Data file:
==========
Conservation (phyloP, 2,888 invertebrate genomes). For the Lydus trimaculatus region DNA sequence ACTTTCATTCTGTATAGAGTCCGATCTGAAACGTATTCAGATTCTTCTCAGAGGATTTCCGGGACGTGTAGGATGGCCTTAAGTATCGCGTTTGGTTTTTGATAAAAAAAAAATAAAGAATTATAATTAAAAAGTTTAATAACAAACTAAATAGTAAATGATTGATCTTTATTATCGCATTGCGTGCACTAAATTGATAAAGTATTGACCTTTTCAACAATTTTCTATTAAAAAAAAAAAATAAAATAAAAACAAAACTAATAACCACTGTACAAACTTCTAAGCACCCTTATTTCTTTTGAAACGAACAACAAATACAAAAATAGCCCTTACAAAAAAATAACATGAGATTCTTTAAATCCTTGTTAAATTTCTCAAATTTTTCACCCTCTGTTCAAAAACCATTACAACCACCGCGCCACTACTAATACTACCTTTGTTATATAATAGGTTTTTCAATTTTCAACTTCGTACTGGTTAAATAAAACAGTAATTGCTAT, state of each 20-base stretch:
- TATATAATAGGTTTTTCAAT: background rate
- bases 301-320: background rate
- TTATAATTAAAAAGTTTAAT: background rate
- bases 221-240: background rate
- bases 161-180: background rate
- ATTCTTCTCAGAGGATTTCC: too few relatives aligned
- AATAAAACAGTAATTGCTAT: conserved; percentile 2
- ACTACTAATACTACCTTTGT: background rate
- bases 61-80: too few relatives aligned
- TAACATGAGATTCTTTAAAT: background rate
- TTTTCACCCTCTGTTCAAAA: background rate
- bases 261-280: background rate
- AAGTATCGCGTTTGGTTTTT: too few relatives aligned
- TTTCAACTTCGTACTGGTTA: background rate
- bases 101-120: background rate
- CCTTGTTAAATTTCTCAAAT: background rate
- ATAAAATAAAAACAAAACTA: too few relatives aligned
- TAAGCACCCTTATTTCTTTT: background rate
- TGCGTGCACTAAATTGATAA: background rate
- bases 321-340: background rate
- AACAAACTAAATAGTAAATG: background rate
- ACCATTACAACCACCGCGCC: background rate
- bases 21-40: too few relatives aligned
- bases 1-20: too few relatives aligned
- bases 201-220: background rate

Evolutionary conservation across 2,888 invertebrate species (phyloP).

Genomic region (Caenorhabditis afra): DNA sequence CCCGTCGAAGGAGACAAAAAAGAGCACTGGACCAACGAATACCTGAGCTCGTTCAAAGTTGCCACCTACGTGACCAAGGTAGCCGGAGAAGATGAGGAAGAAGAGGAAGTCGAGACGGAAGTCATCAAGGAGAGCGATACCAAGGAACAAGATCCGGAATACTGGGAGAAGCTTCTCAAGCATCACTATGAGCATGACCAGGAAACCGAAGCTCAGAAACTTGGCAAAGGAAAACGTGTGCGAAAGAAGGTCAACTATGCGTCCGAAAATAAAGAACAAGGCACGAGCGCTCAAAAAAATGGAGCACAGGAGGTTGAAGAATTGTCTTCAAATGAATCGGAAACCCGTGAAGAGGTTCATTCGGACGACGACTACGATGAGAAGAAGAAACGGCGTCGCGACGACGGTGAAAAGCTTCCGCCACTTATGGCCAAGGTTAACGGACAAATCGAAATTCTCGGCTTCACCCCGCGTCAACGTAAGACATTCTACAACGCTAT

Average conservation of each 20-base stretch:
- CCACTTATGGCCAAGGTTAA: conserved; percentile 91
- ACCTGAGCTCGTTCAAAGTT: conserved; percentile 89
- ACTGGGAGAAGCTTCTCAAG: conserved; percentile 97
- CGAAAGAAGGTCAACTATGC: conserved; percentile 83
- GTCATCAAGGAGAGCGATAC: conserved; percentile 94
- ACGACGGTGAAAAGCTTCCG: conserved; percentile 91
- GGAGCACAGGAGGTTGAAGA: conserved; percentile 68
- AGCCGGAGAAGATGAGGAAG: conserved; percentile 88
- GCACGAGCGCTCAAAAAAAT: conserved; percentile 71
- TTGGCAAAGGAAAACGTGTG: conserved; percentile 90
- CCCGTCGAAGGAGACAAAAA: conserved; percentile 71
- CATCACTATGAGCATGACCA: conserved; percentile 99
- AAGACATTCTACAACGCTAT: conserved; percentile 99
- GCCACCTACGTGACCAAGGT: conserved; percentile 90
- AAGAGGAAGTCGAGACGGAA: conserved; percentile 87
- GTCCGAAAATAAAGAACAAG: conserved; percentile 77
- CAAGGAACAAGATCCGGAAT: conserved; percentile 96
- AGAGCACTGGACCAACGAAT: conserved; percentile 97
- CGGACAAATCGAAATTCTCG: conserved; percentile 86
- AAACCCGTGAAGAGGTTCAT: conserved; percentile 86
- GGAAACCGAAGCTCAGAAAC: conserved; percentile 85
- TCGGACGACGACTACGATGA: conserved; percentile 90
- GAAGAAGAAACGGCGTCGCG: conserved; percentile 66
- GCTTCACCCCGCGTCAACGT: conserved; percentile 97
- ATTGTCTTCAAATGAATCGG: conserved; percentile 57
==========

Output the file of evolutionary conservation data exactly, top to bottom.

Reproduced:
Conservation (phyloP, 2,888 invertebrate genomes). For the Lydus trimaculatus region DNA sequence ACTTTCATTCTGTATAGAGTCCGATCTGAAACGTATTCAGATTCTTCTCAGAGGATTTCCGGGACGTGTAGGATGGCCTTAAGTATCGCGTTTGGTTTTTGATAAAAAAAAAATAAAGAATTATAATTAAAAAGTTTAATAACAAACTAAATAGTAAATGATTGATCTTTATTATCGCATTGCGTGCACTAAATTGATAAAGTATTGACCTTTTCAACAATTTTCTATTAAAAAAAAAAAATAAAATAAAAACAAAACTAATAACCACTGTACAAACTTCTAAGCACCCTTATTTCTTTTGAAACGAACAACAAATACAAAAATAGCCCTTACAAAAAAATAACATGAGATTCTTTAAATCCTTGTTAAATTTCTCAAATTTTTCACCCTCTGTTCAAAAACCATTACAACCACCGCGCCACTACTAATACTACCTTTGTTATATAATAGGTTTTTCAATTTTCAACTTCGTACTGGTTAAATAAAACAGTAATTGCTAT, state of each 20-base stretch:
- TATATAATAGGTTTTTCAAT: background rate
- bases 301-320: background rate
- TTATAATTAAAAAGTTTAAT: background rate
- bases 221-240: background rate
- bases 161-180: background rate
- ATTCTTCTCAGAGGATTTCC: too few relatives aligned
- AATAAAACAGTAATTGCTAT: conserved; percentile 2
- ACTACTAATACTACCTTTGT: background rate
- bases 61-80: too few relatives aligned
- TAACATGAGATTCTTTAAAT: background rate
- TTTTCACCCTCTGTTCAAAA: background rate
- bases 261-280: background rate
- AAGTATCGCGTTTGGTTTTT: too few relatives aligned
- TTTCAACTTCGTACTGGTTA: background rate
- bases 101-120: background rate
- CCTTGTTAAATTTCTCAAAT: background rate
- ATAAAATAAAAACAAAACTA: too few relatives aligned
- TAAGCACCCTTATTTCTTTT: background rate
- TGCGTGCACTAAATTGATAA: background rate
- bases 321-340: background rate
- AACAAACTAAATAGTAAATG: background rate
- ACCATTACAACCACCGCGCC: background rate
- bases 21-40: too few relatives aligned
- bases 1-20: too few relatives aligned
- bases 201-220: background rate

Evolutionary conservation across 2,888 invertebrate species (phyloP).

Genomic region (Caenorhabditis afra): DNA sequence CCCGTCGAAGGAGACAAAAAAGAGCACTGGACCAACGAATACCTGAGCTCGTTCAAAGTTGCCACCTACGTGACCAAGGTAGCCGGAGAAGATGAGGAAGAAGAGGAAGTCGAGACGGAAGTCATCAAGGAGAGCGATACCAAGGAACAAGATCCGGAATACTGGGAGAAGCTTCTCAAGCATCACTATGAGCATGACCAGGAAACCGAAGCTCAGAAACTTGGCAAAGGAAAACGTGTGCGAAAGAAGGTCAACTATGCGTCCGAAAATAAAGAACAAGGCACGAGCGCTCAAAAAAATGGAGCACAGGAGGTTGAAGAATTGTCTTCAAATGAATCGGAAACCCGTGAAGAGGTTCATTCGGACGACGACTACGATGAGAAGAAGAAACGGCGTCGCGACGACGGTGAAAAGCTTCCGCCACTTATGGCCAAGGTTAACGGACAAATCGAAATTCTCGGCTTCACCCCGCGTCAACGTAAGACATTCTACAACGCTAT

Average conservation of each 20-base stretch:
- CCACTTATGGCCAAGGTTAA: conserved; percentile 91
- ACCTGAGCTCGTTCAAAGTT: conserved; percentile 89
- ACTGGGAGAAGCTTCTCAAG: conserved; percentile 97
- CGAAAGAAGGTCAACTATGC: conserved; percentile 83
- GTCATCAAGGAGAGCGATAC: conserved; percentile 94
- ACGACGGTGAAAAGCTTCCG: conserved; percentile 91
- GGAGCACAGGAGGTTGAAGA: conserved; percentile 68
- AGCCGGAGAAGATGAGGAAG: conserved; percentile 88
- GCACGAGCGCTCAAAAAAAT: conserved; percentile 71
- TTGGCAAAGGAAAACGTGTG: conserved; percentile 90
- CCCGTCGAAGGAGACAAAAA: conserved; percentile 71
- CATCACTATGAGCATGACCA: conserved; percentile 99
- AAGACATTCTACAACGCTAT: conserved; percentile 99
- GCCACCTACGTGACCAAGGT: conserved; percentile 90
- AAGAGGAAGTCGAGACGGAA: conserved; percentile 87
- GTCCGAAAATAAAGAACAAG: conserved; percentile 77
- CAAGGAACAAGATCCGGAAT: conserved; percentile 96
- AGAGCACTGGACCAACGAAT: conserved; percentile 97
- CGGACAAATCGAAATTCTCG: conserved; percentile 86
- AAACCCGTGAAGAGGTTCAT: conserved; percentile 86
- GGAAACCGAAGCTCAGAAAC: conserved; percentile 85
- TCGGACGACGACTACGATGA: conserved; percentile 90
- GAAGAAGAAACGGCGTCGCG: conserved; percentile 66
- GCTTCACCCCGCGTCAACGT: conserved; percentile 97
- ATTGTCTTCAAATGAATCGG: conserved; percentile 57